If you're a high school tennis player, senior year is the time to evaluate your college choices and decide which is best. You should not make a final decision until you've visited the schools you're interested in.
The NCAA recognizes two types of college visits, official and unofficial, and there are are some pretty strict rules about both, which you need to be aware of—or risk disqualifying yourself from playing in college. Here's a brief look at the key points of difference.
If a college tennis coach invites you on an official visit, it is a very good indicator that he or she is considering offering you a scholarship. The school pays for your transportation, sets you up to stay in a dorm (probably with a player from the team) and assigns someone to take you around campus.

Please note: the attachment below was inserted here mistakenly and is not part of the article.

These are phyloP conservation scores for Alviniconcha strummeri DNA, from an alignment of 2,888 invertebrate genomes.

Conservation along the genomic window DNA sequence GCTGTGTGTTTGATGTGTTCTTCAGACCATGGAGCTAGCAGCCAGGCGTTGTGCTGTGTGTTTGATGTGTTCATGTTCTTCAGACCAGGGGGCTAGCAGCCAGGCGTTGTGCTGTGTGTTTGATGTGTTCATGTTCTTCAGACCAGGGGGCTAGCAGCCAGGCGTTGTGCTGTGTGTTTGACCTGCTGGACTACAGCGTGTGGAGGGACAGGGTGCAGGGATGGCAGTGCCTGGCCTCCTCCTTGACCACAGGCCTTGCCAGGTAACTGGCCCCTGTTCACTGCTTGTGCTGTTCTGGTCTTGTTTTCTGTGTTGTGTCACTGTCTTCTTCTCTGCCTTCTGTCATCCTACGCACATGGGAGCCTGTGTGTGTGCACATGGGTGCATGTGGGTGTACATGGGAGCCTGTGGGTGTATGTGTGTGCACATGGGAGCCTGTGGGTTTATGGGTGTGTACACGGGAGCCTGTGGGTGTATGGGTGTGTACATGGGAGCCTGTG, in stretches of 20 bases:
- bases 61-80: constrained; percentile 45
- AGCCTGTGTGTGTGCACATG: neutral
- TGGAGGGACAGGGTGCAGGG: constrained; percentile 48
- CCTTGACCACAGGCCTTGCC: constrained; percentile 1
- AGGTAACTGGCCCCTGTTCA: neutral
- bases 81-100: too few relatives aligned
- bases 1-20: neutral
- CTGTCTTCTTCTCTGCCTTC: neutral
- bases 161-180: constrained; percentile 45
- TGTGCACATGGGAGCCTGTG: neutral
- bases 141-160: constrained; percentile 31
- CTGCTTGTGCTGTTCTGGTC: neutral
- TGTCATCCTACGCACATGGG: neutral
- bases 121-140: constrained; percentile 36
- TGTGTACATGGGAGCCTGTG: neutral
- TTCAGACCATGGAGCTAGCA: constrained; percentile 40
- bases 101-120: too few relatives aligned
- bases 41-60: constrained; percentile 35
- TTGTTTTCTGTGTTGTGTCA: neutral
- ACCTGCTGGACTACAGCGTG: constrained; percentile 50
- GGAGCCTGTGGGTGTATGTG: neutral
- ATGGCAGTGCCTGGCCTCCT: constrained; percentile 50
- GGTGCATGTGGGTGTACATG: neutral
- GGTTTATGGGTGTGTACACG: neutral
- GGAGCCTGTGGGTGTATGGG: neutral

An official visit may include tickets to a football game or a concert on campus. All expenses paid by the school for an official visit must be "reasonable."
You are allowed five official visits to NCAA Division I or II schools, but you cannot visit a school more than once. If you are looking at NCAA Division III, NAIA or junior colleges, the number of schools you can visit is unlimited, but official visits are rarely offered.
You (or your parents) foot the bill for unofficial visits. You may decide to take a family road trip to visit a few colleges, or schedule a visit if you plan to be in the area of a school that interests you. During an unofficial visit, you can arrange to meet with academic counselors, coaches and financial aid counselors.
You may take as many unofficial visits to as many schools as you wish. A school may provide you with tickets to a home sporting event, but not transportation, food or housing. Unofficial visits are opportunities for you to check out schools and programs, but most of them lack a recruiting component.
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